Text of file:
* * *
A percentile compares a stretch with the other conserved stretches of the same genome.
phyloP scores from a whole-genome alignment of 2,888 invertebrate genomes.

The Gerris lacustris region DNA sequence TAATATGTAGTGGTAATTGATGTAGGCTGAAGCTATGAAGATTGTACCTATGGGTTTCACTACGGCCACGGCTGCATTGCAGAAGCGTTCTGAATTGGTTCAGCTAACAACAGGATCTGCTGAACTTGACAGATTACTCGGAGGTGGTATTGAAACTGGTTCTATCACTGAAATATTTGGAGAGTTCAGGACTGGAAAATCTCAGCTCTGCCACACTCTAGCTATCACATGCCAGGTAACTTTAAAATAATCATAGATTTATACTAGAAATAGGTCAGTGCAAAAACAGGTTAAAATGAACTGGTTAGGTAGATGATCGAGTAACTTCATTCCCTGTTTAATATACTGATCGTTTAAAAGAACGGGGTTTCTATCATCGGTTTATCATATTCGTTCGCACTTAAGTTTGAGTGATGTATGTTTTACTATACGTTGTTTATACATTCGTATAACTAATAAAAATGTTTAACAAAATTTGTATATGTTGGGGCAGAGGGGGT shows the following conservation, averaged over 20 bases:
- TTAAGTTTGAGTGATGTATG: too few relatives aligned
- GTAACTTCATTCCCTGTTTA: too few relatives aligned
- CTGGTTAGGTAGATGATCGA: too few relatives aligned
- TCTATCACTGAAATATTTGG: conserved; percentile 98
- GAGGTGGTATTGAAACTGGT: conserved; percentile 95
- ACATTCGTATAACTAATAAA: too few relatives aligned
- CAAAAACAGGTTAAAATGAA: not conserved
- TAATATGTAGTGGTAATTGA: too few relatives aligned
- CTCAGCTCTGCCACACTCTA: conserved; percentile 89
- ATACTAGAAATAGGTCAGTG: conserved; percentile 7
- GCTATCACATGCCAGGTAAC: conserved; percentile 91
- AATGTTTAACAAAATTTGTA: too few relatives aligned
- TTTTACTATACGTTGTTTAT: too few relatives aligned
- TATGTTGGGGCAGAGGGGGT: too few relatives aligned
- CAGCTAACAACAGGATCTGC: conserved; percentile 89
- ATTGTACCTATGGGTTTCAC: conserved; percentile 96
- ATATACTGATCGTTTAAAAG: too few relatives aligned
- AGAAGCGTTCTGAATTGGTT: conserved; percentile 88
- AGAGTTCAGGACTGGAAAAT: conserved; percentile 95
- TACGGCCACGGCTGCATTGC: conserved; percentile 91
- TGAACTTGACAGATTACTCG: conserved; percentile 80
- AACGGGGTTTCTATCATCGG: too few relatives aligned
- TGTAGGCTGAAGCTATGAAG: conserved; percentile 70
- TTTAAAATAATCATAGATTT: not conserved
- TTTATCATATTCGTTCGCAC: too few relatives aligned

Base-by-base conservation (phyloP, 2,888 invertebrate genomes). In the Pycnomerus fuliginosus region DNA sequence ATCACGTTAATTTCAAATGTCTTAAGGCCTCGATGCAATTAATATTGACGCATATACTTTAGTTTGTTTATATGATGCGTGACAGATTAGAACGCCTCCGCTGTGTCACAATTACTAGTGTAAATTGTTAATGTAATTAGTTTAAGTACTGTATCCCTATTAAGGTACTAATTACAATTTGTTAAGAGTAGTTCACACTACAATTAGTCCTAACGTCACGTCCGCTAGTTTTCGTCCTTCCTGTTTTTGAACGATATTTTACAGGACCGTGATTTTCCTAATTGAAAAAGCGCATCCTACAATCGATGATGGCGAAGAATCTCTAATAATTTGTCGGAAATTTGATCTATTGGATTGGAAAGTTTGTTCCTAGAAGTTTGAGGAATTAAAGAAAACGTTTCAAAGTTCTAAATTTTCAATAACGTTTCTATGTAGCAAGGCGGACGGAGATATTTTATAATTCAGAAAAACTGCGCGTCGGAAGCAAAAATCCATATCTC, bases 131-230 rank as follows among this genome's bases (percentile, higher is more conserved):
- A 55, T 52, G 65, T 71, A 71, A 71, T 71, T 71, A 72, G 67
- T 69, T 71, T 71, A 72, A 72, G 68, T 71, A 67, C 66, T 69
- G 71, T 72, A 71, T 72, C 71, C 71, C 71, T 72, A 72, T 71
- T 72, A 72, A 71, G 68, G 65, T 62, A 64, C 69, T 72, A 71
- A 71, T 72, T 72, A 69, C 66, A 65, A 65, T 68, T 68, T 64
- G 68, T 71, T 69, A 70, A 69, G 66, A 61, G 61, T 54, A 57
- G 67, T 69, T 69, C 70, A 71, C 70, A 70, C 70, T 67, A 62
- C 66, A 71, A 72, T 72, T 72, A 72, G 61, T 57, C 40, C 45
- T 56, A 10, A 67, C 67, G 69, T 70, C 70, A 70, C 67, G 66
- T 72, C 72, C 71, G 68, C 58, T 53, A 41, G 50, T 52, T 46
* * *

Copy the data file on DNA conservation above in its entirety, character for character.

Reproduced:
A percentile compares a stretch with the other conserved stretches of the same genome.
phyloP scores from a whole-genome alignment of 2,888 invertebrate genomes.

The Gerris lacustris region DNA sequence TAATATGTAGTGGTAATTGATGTAGGCTGAAGCTATGAAGATTGTACCTATGGGTTTCACTACGGCCACGGCTGCATTGCAGAAGCGTTCTGAATTGGTTCAGCTAACAACAGGATCTGCTGAACTTGACAGATTACTCGGAGGTGGTATTGAAACTGGTTCTATCACTGAAATATTTGGAGAGTTCAGGACTGGAAAATCTCAGCTCTGCCACACTCTAGCTATCACATGCCAGGTAACTTTAAAATAATCATAGATTTATACTAGAAATAGGTCAGTGCAAAAACAGGTTAAAATGAACTGGTTAGGTAGATGATCGAGTAACTTCATTCCCTGTTTAATATACTGATCGTTTAAAAGAACGGGGTTTCTATCATCGGTTTATCATATTCGTTCGCACTTAAGTTTGAGTGATGTATGTTTTACTATACGTTGTTTATACATTCGTATAACTAATAAAAATGTTTAACAAAATTTGTATATGTTGGGGCAGAGGGGGT shows the following conservation, averaged over 20 bases:
- TTAAGTTTGAGTGATGTATG: too few relatives aligned
- GTAACTTCATTCCCTGTTTA: too few relatives aligned
- CTGGTTAGGTAGATGATCGA: too few relatives aligned
- TCTATCACTGAAATATTTGG: conserved; percentile 98
- GAGGTGGTATTGAAACTGGT: conserved; percentile 95
- ACATTCGTATAACTAATAAA: too few relatives aligned
- CAAAAACAGGTTAAAATGAA: not conserved
- TAATATGTAGTGGTAATTGA: too few relatives aligned
- CTCAGCTCTGCCACACTCTA: conserved; percentile 89
- ATACTAGAAATAGGTCAGTG: conserved; percentile 7
- GCTATCACATGCCAGGTAAC: conserved; percentile 91
- AATGTTTAACAAAATTTGTA: too few relatives aligned
- TTTTACTATACGTTGTTTAT: too few relatives aligned
- TATGTTGGGGCAGAGGGGGT: too few relatives aligned
- CAGCTAACAACAGGATCTGC: conserved; percentile 89
- ATTGTACCTATGGGTTTCAC: conserved; percentile 96
- ATATACTGATCGTTTAAAAG: too few relatives aligned
- AGAAGCGTTCTGAATTGGTT: conserved; percentile 88
- AGAGTTCAGGACTGGAAAAT: conserved; percentile 95
- TACGGCCACGGCTGCATTGC: conserved; percentile 91
- TGAACTTGACAGATTACTCG: conserved; percentile 80
- AACGGGGTTTCTATCATCGG: too few relatives aligned
- TGTAGGCTGAAGCTATGAAG: conserved; percentile 70
- TTTAAAATAATCATAGATTT: not conserved
- TTTATCATATTCGTTCGCAC: too few relatives aligned

Base-by-base conservation (phyloP, 2,888 invertebrate genomes). In the Pycnomerus fuliginosus region DNA sequence ATCACGTTAATTTCAAATGTCTTAAGGCCTCGATGCAATTAATATTGACGCATATACTTTAGTTTGTTTATATGATGCGTGACAGATTAGAACGCCTCCGCTGTGTCACAATTACTAGTGTAAATTGTTAATGTAATTAGTTTAAGTACTGTATCCCTATTAAGGTACTAATTACAATTTGTTAAGAGTAGTTCACACTACAATTAGTCCTAACGTCACGTCCGCTAGTTTTCGTCCTTCCTGTTTTTGAACGATATTTTACAGGACCGTGATTTTCCTAATTGAAAAAGCGCATCCTACAATCGATGATGGCGAAGAATCTCTAATAATTTGTCGGAAATTTGATCTATTGGATTGGAAAGTTTGTTCCTAGAAGTTTGAGGAATTAAAGAAAACGTTTCAAAGTTCTAAATTTTCAATAACGTTTCTATGTAGCAAGGCGGACGGAGATATTTTATAATTCAGAAAAACTGCGCGTCGGAAGCAAAAATCCATATCTC, bases 131-230 rank as follows among this genome's bases (percentile, higher is more conserved):
- A 55, T 52, G 65, T 71, A 71, A 71, T 71, T 71, A 72, G 67
- T 69, T 71, T 71, A 72, A 72, G 68, T 71, A 67, C 66, T 69
- G 71, T 72, A 71, T 72, C 71, C 71, C 71, T 72, A 72, T 71
- T 72, A 72, A 71, G 68, G 65, T 62, A 64, C 69, T 72, A 71
- A 71, T 72, T 72, A 69, C 66, A 65, A 65, T 68, T 68, T 64
- G 68, T 71, T 69, A 70, A 69, G 66, A 61, G 61, T 54, A 57
- G 67, T 69, T 69, C 70, A 71, C 70, A 70, C 70, T 67, A 62
- C 66, A 71, A 72, T 72, T 72, A 72, G 61, T 57, C 40, C 45
- T 56, A 10, A 67, C 67, G 69, T 70, C 70, A 70, C 67, G 66
- T 72, C 72, C 71, G 68, C 58, T 53, A 41, G 50, T 52, T 46